Getting a taste of life at high school


Last autumn, the Society for Children in Greenland sent school children from Ilulissat to see what it is like to be high school students in Aasiaat, so they would be able to make an informed decision about education and opportunities for the future

Text: greenland today, Photo: Foreningen Grønlandske Børn, greenland today October 2015

In October, a group of school children travelled from Ilulissat to Aasiaat, to see what student life and living in a dorm was like at GUX Aasiaat.

There were high expectations to the three days where pupils were to follow classes, live in a dorm and take meals in the canteen together with the high school students. They were getting a taste of what being a high school student was like.

The study trip was all about insight and clarification with the intention of giving the students the best possible basis for making the right choices for their future.

Many opinions
There was plenty to talk about when the students joined each other for dinner in the canteen.

– Cultural subjects were hard to follow, but it was very interesting, says 15-year old Rita Mørch. She has previously lived in Aasiaat and would like to go back to get a high school diploma because she wants to be a nurse. But not everything is rosy.

– The dorms are dreary and scary. My room does not have much space and there is no colour, says Rita Mørch. On the bright side, she is looking forward to the parties and making a lot of new friends.

15-year old Laura Fly has different dreams for the future. She would love to get a high school diploma, but from Sisimiut instead of Aasiaat.

– There are more opportunities in Sisimiut than in Aasiaat, so I will apply there. But I am going to the USA for a year before I start high school, says Laura. She is not worried so much about the academic standard, but more about how to tackle being homesick.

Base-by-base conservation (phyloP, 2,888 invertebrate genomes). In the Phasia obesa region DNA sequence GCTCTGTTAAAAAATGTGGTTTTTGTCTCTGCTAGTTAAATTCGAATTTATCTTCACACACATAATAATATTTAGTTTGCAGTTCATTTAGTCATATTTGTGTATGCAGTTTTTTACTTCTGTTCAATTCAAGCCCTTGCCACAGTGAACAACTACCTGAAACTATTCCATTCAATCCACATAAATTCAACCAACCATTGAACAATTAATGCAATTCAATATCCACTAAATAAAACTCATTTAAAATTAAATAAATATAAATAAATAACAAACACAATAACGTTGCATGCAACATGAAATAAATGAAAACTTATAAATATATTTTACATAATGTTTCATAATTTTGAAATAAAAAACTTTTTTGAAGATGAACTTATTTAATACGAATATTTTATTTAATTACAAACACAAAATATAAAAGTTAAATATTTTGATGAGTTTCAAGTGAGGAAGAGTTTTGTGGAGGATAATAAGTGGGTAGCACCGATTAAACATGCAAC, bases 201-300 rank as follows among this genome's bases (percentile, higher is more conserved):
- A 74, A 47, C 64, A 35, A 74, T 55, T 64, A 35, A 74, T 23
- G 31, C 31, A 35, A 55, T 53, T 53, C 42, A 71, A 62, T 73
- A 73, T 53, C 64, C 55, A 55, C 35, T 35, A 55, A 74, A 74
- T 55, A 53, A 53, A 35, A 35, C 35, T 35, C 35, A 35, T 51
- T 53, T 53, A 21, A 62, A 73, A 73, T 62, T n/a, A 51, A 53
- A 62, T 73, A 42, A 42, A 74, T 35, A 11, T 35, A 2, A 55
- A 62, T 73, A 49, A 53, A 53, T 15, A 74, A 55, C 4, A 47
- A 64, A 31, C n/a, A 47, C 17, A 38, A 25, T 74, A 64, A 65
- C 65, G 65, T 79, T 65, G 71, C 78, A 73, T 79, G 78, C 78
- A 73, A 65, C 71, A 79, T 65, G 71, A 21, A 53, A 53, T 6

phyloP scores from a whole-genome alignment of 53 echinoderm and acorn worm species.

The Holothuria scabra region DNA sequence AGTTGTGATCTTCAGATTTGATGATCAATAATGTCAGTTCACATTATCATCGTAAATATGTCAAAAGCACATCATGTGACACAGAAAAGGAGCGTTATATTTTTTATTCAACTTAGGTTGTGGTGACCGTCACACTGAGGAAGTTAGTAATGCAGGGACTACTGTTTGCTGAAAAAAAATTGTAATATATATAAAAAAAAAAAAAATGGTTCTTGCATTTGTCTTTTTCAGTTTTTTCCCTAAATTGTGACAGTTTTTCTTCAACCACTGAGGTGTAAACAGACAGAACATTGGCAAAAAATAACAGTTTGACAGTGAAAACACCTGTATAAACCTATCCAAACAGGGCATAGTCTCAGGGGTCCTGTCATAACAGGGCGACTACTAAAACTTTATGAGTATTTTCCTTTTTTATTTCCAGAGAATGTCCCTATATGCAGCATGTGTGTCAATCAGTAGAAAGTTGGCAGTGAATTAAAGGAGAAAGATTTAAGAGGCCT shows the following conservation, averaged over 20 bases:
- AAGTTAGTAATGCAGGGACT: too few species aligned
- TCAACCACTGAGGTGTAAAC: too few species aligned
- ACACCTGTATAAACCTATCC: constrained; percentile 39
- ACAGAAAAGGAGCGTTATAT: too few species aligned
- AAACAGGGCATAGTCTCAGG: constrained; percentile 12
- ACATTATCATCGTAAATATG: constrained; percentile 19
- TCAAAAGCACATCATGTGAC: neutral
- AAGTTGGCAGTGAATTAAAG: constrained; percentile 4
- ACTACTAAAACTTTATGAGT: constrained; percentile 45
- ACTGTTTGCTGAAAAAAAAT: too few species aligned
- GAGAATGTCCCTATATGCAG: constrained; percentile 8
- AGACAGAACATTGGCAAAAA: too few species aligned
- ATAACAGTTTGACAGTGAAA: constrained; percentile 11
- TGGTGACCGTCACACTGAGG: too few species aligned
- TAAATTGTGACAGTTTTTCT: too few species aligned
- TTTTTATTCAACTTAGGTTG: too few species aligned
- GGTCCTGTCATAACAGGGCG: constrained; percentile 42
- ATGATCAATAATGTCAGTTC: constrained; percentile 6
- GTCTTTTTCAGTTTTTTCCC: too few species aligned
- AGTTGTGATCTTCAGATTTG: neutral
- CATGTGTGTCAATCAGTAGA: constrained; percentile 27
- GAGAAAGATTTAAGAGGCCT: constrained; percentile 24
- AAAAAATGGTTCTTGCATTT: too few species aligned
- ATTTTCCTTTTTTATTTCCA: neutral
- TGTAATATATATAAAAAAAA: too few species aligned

– I think I will miss my family a lot, says Laura.

14-year old Paninnguaq Jensen has no doubt what she wants to be.

– I want to be a stewardess. I came to Aasiaat to see and experience the lifestyle her, she says with certainty, and says she is going to boarding school in Denmark for a year before she goes to high school.

– I want to learn advanced Danish and then go to high school to improve my languages, says Paninnguaq.

gymnasieelev-pae-prove-770-01From left to right; Paninnguaq Jensen, Rita Mørch and Laura Fly.

The Sapiik Project
The Society for Children in Greenland has run the Sapiik Project since 2008 and they organised the trip to Aasiaat. The project is a leisure offer to pupils in 10th grade, to strengthen the children’s self-worth, to show them what their future options are and to prepare the individual pupil for life after school.

– We held a meeting for parents before we left, where all the parents turned up and were very enthusiastic. This really pleased me, because I know how important it is for the students and for their ability to make the right choices and to finish what they choose, says Gunver Justesen, project leader for Sapiik at the Society for Children in Greenland. She believes that Sapiik makes a difference with its focus on education.

– 84% of 10th grade students in Ilulissat applied for youth education programmes this summer, which is higher than the country average of about 50%, she explains.

– The study trips provide the young people with important insight, so they can make the right choices and have a better chance of completing the education they chose, ends Gunver Justesen.

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